Observational evidence of risk-sensitive reproductive allocation in a long-lived mammal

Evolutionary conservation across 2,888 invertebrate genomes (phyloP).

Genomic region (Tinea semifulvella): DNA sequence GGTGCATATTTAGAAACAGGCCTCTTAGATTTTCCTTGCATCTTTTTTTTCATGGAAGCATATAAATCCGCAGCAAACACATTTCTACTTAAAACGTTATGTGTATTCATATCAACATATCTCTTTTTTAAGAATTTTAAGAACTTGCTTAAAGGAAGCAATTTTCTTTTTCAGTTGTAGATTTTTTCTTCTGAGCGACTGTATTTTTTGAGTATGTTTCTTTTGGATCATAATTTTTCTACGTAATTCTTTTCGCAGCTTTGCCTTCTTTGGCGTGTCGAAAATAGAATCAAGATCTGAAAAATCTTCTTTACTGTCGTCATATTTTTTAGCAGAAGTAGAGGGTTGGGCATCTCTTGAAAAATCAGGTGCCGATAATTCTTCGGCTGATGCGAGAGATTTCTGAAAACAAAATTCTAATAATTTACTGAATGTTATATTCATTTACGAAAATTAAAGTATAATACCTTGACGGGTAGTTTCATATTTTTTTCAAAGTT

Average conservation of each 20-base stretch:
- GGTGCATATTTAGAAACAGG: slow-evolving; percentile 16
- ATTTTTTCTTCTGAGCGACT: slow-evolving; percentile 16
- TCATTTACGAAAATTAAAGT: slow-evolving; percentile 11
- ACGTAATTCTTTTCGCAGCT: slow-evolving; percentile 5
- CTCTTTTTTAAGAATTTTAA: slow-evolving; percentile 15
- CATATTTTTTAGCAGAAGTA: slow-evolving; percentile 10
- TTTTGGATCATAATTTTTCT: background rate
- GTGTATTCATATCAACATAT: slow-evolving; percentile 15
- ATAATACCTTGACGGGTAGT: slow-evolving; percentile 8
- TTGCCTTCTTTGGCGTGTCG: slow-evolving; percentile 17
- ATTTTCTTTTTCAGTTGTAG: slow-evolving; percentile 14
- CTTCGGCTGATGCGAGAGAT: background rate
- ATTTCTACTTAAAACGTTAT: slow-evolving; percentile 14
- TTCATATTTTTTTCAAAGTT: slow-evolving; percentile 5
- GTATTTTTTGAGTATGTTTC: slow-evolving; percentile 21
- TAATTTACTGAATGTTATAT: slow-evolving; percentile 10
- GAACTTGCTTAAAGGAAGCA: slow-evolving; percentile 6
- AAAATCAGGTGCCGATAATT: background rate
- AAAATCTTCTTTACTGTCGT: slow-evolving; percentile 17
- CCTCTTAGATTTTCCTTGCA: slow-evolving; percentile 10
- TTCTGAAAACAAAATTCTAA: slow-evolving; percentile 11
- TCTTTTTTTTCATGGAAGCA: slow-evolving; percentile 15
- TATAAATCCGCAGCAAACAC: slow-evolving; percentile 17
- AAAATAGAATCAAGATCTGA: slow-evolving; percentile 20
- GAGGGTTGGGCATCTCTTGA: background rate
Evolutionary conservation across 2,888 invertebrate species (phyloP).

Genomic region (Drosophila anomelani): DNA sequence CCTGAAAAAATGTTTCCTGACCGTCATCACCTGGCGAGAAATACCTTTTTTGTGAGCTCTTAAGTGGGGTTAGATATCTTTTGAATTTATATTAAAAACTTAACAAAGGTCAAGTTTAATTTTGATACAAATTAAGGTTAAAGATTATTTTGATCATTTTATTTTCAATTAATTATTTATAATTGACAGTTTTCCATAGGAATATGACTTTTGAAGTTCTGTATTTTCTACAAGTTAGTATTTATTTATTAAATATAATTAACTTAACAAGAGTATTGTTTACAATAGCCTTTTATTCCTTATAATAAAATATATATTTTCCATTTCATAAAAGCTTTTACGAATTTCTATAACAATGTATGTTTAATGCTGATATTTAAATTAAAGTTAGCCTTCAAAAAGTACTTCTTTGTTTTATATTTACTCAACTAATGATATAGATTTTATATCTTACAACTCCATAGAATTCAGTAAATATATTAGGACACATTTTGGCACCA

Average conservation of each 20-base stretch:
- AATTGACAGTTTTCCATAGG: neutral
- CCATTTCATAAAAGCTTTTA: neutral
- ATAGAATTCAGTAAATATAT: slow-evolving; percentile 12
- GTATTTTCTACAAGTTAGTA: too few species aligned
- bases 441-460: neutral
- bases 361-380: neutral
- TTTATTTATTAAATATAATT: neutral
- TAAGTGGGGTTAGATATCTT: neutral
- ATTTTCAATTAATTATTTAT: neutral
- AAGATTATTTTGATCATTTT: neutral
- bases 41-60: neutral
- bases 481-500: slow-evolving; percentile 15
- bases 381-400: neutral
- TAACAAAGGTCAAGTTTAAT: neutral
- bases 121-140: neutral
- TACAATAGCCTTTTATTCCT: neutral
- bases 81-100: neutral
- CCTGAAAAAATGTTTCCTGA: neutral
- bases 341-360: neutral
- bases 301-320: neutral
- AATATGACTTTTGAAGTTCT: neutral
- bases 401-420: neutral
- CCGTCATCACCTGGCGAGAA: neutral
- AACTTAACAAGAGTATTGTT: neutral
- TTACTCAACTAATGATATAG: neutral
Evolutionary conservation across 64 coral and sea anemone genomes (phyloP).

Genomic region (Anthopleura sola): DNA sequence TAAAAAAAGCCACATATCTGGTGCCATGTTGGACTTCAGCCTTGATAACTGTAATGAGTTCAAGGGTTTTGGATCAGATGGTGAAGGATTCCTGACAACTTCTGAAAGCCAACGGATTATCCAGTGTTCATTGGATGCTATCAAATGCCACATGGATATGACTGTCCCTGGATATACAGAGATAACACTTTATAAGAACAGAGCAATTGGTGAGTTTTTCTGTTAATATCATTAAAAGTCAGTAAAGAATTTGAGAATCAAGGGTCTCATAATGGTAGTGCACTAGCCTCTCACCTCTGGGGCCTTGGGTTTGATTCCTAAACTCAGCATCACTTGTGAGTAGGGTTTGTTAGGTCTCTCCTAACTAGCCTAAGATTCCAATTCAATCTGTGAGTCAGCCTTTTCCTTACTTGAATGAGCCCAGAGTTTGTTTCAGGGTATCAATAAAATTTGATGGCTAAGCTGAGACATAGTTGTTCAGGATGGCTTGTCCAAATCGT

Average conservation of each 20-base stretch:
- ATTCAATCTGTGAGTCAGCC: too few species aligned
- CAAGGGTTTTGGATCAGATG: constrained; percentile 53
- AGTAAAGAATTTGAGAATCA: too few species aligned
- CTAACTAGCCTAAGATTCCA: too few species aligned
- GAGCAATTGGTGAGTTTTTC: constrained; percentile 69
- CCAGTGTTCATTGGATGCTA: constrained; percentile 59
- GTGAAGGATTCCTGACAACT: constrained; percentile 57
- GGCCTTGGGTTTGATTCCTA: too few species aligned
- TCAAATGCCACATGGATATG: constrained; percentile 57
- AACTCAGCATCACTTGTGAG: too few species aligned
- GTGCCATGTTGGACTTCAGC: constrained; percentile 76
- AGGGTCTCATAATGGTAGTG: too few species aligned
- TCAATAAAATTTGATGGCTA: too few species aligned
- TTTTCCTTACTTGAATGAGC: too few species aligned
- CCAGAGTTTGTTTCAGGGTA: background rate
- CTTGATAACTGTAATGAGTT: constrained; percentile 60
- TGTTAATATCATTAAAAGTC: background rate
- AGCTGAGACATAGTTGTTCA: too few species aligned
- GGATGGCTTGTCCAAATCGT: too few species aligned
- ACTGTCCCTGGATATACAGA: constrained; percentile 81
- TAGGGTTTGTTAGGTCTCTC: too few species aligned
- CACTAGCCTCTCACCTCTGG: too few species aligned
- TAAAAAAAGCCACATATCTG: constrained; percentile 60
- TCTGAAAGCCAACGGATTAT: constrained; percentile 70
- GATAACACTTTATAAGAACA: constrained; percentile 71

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Organisms should adopt a risk-sensitive reproductive allocation when summer reproductive allocation competes with survival in the coming winter. This trade off is shown through autumn female body mass, which acts as an insurance against unpredictable winter environmental conditions. We tested this hypothesis on female reindeer in a population that has experienced a time period of dramatic increase in abundance. Environmental conditions during winter were fairly stable (with the exception of 1 year). We conclude that increased population abundance (perhaps in interaction with winter environmental conditions) could have represented a worsening of winter environmental conditions as both autumn offspring and spring female body mass decreased during the course of the study. Moreover, we found that the cost of reproduction was related to environmental conditions as: (1) autumn body mass was larger for barren than for lactating females, and this difference was temporally highly variable; (2) lactating females produced smaller offspring than barren ones in the following year; and (3) reproductive output (offspring size) decreased over time. We also found evidence of quality effects as lactating females had a higher reproductive success in the following year. In sum, a worsening of winter conditions lead to: (1) decreased reproductive output; (2) lowered autumn body mass for lactating females; and (3) increased body mass for barren females. Since females reduce their reproductive allocation as winter conditions becomes more severe, we conclude that reindeer have adopted a risk-sensitive reproductive allocation.